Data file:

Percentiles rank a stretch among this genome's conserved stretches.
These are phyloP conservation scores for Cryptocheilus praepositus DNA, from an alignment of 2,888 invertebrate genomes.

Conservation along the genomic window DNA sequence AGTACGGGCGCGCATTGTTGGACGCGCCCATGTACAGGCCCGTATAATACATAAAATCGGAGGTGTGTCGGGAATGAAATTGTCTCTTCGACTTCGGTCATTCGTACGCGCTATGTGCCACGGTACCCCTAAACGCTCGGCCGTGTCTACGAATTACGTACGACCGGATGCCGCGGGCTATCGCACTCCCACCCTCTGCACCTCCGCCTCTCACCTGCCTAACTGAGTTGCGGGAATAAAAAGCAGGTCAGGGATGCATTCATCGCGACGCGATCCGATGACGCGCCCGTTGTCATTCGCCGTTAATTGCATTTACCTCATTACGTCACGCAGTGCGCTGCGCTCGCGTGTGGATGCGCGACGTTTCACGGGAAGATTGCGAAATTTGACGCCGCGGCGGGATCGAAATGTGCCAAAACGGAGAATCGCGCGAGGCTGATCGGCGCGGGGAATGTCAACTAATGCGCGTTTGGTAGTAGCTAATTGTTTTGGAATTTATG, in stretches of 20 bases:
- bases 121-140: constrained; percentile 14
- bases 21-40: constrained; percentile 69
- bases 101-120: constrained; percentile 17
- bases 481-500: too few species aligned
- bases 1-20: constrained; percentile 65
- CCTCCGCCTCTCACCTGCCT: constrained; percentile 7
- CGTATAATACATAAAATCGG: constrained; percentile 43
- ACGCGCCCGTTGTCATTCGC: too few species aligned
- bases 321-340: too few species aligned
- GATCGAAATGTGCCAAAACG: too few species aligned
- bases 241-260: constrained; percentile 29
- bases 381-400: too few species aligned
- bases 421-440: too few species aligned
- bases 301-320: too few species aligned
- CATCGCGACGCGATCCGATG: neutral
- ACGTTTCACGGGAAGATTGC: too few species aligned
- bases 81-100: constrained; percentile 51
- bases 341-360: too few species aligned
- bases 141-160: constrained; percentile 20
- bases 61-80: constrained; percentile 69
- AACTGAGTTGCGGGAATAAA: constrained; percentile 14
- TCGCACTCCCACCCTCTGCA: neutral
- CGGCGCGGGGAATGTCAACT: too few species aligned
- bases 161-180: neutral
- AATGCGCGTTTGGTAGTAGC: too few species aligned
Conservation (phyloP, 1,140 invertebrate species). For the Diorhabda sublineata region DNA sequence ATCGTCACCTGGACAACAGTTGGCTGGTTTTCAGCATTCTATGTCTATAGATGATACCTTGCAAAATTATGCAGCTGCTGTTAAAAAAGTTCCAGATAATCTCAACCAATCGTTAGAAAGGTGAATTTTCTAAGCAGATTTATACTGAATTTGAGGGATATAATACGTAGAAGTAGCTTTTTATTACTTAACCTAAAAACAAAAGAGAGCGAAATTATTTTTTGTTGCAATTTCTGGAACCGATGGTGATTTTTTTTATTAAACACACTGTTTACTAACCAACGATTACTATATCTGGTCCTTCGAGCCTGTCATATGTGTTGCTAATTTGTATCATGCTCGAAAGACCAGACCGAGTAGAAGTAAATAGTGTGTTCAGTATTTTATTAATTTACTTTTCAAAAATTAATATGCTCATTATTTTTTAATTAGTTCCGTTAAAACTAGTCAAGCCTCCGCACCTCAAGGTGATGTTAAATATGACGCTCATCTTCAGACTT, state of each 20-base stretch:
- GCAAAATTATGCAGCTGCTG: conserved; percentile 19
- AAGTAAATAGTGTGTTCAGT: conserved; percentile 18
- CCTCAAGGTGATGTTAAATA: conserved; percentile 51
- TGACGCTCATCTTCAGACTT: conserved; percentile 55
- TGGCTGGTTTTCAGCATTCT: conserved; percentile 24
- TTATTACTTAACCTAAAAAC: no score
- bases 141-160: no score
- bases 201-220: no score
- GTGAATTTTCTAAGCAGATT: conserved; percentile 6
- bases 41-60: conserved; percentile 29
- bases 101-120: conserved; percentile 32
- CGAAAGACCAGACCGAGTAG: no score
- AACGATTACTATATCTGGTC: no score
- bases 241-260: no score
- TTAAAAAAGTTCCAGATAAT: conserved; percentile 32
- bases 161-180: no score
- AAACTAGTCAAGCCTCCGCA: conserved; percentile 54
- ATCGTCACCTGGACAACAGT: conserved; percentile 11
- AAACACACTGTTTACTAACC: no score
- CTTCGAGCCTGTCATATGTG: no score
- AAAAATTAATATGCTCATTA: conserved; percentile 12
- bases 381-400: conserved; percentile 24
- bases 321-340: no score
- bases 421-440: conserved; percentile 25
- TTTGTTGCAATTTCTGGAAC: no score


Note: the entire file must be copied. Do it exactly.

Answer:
Percentiles rank a stretch among this genome's conserved stretches.
These are phyloP conservation scores for Cryptocheilus praepositus DNA, from an alignment of 2,888 invertebrate genomes.

Conservation along the genomic window DNA sequence AGTACGGGCGCGCATTGTTGGACGCGCCCATGTACAGGCCCGTATAATACATAAAATCGGAGGTGTGTCGGGAATGAAATTGTCTCTTCGACTTCGGTCATTCGTACGCGCTATGTGCCACGGTACCCCTAAACGCTCGGCCGTGTCTACGAATTACGTACGACCGGATGCCGCGGGCTATCGCACTCCCACCCTCTGCACCTCCGCCTCTCACCTGCCTAACTGAGTTGCGGGAATAAAAAGCAGGTCAGGGATGCATTCATCGCGACGCGATCCGATGACGCGCCCGTTGTCATTCGCCGTTAATTGCATTTACCTCATTACGTCACGCAGTGCGCTGCGCTCGCGTGTGGATGCGCGACGTTTCACGGGAAGATTGCGAAATTTGACGCCGCGGCGGGATCGAAATGTGCCAAAACGGAGAATCGCGCGAGGCTGATCGGCGCGGGGAATGTCAACTAATGCGCGTTTGGTAGTAGCTAATTGTTTTGGAATTTATG, in stretches of 20 bases:
- bases 121-140: constrained; percentile 14
- bases 21-40: constrained; percentile 69
- bases 101-120: constrained; percentile 17
- bases 481-500: too few species aligned
- bases 1-20: constrained; percentile 65
- CCTCCGCCTCTCACCTGCCT: constrained; percentile 7
- CGTATAATACATAAAATCGG: constrained; percentile 43
- ACGCGCCCGTTGTCATTCGC: too few species aligned
- bases 321-340: too few species aligned
- GATCGAAATGTGCCAAAACG: too few species aligned
- bases 241-260: constrained; percentile 29
- bases 381-400: too few species aligned
- bases 421-440: too few species aligned
- bases 301-320: too few species aligned
- CATCGCGACGCGATCCGATG: neutral
- ACGTTTCACGGGAAGATTGC: too few species aligned
- bases 81-100: constrained; percentile 51
- bases 341-360: too few species aligned
- bases 141-160: constrained; percentile 20
- bases 61-80: constrained; percentile 69
- AACTGAGTTGCGGGAATAAA: constrained; percentile 14
- TCGCACTCCCACCCTCTGCA: neutral
- CGGCGCGGGGAATGTCAACT: too few species aligned
- bases 161-180: neutral
- AATGCGCGTTTGGTAGTAGC: too few species aligned
Conservation (phyloP, 1,140 invertebrate species). For the Diorhabda sublineata region DNA sequence ATCGTCACCTGGACAACAGTTGGCTGGTTTTCAGCATTCTATGTCTATAGATGATACCTTGCAAAATTATGCAGCTGCTGTTAAAAAAGTTCCAGATAATCTCAACCAATCGTTAGAAAGGTGAATTTTCTAAGCAGATTTATACTGAATTTGAGGGATATAATACGTAGAAGTAGCTTTTTATTACTTAACCTAAAAACAAAAGAGAGCGAAATTATTTTTTGTTGCAATTTCTGGAACCGATGGTGATTTTTTTTATTAAACACACTGTTTACTAACCAACGATTACTATATCTGGTCCTTCGAGCCTGTCATATGTGTTGCTAATTTGTATCATGCTCGAAAGACCAGACCGAGTAGAAGTAAATAGTGTGTTCAGTATTTTATTAATTTACTTTTCAAAAATTAATATGCTCATTATTTTTTAATTAGTTCCGTTAAAACTAGTCAAGCCTCCGCACCTCAAGGTGATGTTAAATATGACGCTCATCTTCAGACTT, state of each 20-base stretch:
- GCAAAATTATGCAGCTGCTG: conserved; percentile 19
- AAGTAAATAGTGTGTTCAGT: conserved; percentile 18
- CCTCAAGGTGATGTTAAATA: conserved; percentile 51
- TGACGCTCATCTTCAGACTT: conserved; percentile 55
- TGGCTGGTTTTCAGCATTCT: conserved; percentile 24
- TTATTACTTAACCTAAAAAC: no score
- bases 141-160: no score
- bases 201-220: no score
- GTGAATTTTCTAAGCAGATT: conserved; percentile 6
- bases 41-60: conserved; percentile 29
- bases 101-120: conserved; percentile 32
- CGAAAGACCAGACCGAGTAG: no score
- AACGATTACTATATCTGGTC: no score
- bases 241-260: no score
- TTAAAAAAGTTCCAGATAAT: conserved; percentile 32
- bases 161-180: no score
- AAACTAGTCAAGCCTCCGCA: conserved; percentile 54
- ATCGTCACCTGGACAACAGT: conserved; percentile 11
- AAACACACTGTTTACTAACC: no score
- CTTCGAGCCTGTCATATGTG: no score
- AAAAATTAATATGCTCATTA: conserved; percentile 12
- bases 381-400: conserved; percentile 24
- bases 321-340: no score
- bases 421-440: conserved; percentile 25
- TTTGTTGCAATTTCTGGAAC: no score